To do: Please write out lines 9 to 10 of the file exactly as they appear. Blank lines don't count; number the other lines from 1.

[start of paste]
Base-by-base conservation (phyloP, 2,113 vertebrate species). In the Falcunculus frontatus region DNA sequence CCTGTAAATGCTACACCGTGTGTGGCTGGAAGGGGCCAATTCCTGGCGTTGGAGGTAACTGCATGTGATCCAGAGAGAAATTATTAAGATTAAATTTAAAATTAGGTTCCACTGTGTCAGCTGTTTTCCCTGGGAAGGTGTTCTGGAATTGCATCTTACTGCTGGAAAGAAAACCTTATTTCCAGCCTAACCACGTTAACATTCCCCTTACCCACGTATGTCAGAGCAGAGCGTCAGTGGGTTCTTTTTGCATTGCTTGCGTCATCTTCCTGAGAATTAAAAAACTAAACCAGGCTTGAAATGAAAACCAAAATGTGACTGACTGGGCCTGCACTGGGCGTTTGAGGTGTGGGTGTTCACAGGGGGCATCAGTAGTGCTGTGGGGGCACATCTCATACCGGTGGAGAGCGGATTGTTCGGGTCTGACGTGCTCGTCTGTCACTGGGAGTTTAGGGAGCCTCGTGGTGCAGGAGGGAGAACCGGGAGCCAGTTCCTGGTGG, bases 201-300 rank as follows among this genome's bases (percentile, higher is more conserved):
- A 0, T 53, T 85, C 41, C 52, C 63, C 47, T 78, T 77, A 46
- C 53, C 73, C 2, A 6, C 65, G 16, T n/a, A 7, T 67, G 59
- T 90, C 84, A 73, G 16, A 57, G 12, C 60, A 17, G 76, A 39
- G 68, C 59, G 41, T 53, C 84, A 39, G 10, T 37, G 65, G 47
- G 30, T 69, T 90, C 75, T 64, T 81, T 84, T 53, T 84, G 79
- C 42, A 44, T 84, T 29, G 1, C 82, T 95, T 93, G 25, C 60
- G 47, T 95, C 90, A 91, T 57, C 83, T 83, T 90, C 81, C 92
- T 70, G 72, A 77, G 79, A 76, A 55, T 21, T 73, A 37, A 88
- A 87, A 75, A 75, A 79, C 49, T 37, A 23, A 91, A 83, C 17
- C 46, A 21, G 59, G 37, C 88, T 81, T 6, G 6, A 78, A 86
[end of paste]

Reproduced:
- T 70, G 72, A 77, G 79, A 76, A 55, T 21, T 73, A 37, A 88
- A 87, A 75, A 75, A 79, C 49, T 37, A 23, A 91, A 83, C 17